Our process is pretty similar to most processes. We like to start off getting to know the specific needs of our client online, and we work out a site map outlining all areas of the site. Once that’s good to go, we dive into the wireframe, which sometimes includes a bit of the initial design already. Once that’s good, we jump into the layout design of the site and from there, once approved, we go into development.
Q: If your computers crashed and you had to purchase new ones, what kind would you buy and what would you immediately setup or install in order to hit the ground running (i.e. your favorite/essential tools)?
It’s so funny you asked because that’s exactly what happened to me a month ago (Always back up). This time, I decided to buy a 13" MacBook Air and customized the storage and ram a bit. The Air has come a long way and it’s really an incredible machine. Though, I would use a cinematic display with it.
Things to install would be…
- Email accounts on Mac Mail
- Adobe InDesign, Photoshop, Illustrator, Acrobat (and maybe Dreamweaver)
- Font explorer
- Cyberduck or Fetch (FTP)
And maybe Spotify haha.
Q: Where do you see the field of design, specifically relating to the web, going in the next 10 years?
We really have no idea to be honest. I don’t think print design is going anywhere, as in print is not dying. I think people are really coming full circle to enjoying being able to interact with design tangibly, and both print and screen devices have a role in that. The world is becoming more and more able to customize their own design, choose their template etc, but I truly believe there’s still a place for designers.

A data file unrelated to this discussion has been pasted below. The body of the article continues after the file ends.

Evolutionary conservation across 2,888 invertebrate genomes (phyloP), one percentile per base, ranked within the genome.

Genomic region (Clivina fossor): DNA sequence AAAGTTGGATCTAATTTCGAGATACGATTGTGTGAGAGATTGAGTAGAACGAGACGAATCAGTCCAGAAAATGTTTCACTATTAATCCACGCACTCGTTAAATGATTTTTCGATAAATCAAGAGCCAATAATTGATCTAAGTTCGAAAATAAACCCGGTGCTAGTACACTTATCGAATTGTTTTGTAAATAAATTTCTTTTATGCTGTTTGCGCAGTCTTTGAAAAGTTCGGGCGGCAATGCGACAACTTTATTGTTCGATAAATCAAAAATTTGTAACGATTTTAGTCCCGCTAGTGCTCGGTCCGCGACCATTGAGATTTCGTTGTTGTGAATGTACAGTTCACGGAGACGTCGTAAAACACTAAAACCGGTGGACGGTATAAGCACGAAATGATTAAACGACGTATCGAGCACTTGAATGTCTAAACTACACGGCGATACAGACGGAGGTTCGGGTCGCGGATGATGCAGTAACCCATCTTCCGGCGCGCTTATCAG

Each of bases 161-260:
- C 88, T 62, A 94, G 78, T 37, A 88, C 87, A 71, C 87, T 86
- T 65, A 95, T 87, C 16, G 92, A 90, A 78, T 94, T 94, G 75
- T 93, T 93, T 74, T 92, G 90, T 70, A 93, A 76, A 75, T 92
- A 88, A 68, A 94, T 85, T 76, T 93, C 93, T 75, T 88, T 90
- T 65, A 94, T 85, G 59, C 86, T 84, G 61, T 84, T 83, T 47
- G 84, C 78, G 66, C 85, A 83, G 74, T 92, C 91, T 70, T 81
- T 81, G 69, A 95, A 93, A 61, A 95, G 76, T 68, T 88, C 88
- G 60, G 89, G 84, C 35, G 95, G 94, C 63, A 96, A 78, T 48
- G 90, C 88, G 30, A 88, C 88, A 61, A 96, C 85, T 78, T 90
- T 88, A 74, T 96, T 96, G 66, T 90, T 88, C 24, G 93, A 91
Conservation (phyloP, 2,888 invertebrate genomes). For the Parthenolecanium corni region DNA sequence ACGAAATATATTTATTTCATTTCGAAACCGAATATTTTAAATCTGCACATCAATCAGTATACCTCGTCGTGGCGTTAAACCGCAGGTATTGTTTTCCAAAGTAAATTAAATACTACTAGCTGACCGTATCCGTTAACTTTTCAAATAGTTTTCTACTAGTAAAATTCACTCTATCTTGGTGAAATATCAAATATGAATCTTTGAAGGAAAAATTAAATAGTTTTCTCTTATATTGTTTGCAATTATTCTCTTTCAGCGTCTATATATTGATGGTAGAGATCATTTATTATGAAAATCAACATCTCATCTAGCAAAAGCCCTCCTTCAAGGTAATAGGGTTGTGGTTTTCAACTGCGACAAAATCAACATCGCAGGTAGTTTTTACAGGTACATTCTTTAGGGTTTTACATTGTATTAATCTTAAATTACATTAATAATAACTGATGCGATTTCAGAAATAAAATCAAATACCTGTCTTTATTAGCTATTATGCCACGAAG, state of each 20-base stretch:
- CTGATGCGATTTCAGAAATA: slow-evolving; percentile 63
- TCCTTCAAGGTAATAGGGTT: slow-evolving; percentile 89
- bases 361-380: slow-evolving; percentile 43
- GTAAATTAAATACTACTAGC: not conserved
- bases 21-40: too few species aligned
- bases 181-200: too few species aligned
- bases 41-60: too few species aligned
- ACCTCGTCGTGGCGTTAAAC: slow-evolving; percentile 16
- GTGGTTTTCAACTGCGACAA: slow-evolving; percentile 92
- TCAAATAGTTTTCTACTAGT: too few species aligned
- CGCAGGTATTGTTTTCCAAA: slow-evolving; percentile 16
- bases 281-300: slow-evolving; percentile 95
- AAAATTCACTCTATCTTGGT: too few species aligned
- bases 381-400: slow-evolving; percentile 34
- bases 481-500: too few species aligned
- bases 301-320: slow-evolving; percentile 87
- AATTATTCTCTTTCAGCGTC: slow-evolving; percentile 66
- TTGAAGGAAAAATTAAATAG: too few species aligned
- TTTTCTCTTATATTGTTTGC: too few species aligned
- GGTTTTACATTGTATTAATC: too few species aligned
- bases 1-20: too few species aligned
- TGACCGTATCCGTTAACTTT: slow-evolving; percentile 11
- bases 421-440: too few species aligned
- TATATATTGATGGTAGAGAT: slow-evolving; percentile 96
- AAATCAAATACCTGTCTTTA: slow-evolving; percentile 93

Q: How do you continue your education and keep up with, or beat trends?
We do our best to keep updated I guess. Both Alvin and I are pretty hungry to grow all the time, so we often come across things that inspire us and we share it within the studio. It’s important to acknowledge trends as a designer I think, and there’s ways to avoid or use them effectively in the right scenario. Yet I think we just try to stay true to who we are and do work that accomplishes what we want to say, and the rest will handle itself.
Q: Who would you most like to have lunch with and why?
I think we would love to have lunch with Kenya Hara (MUJI). We would need a translator perhaps, but we just love the way he thinks in design, and really in life.
Q: Is there anything else you would like to add?
Thanks for the questions, they’ve been really fun ones.
Credits: Photo taken by me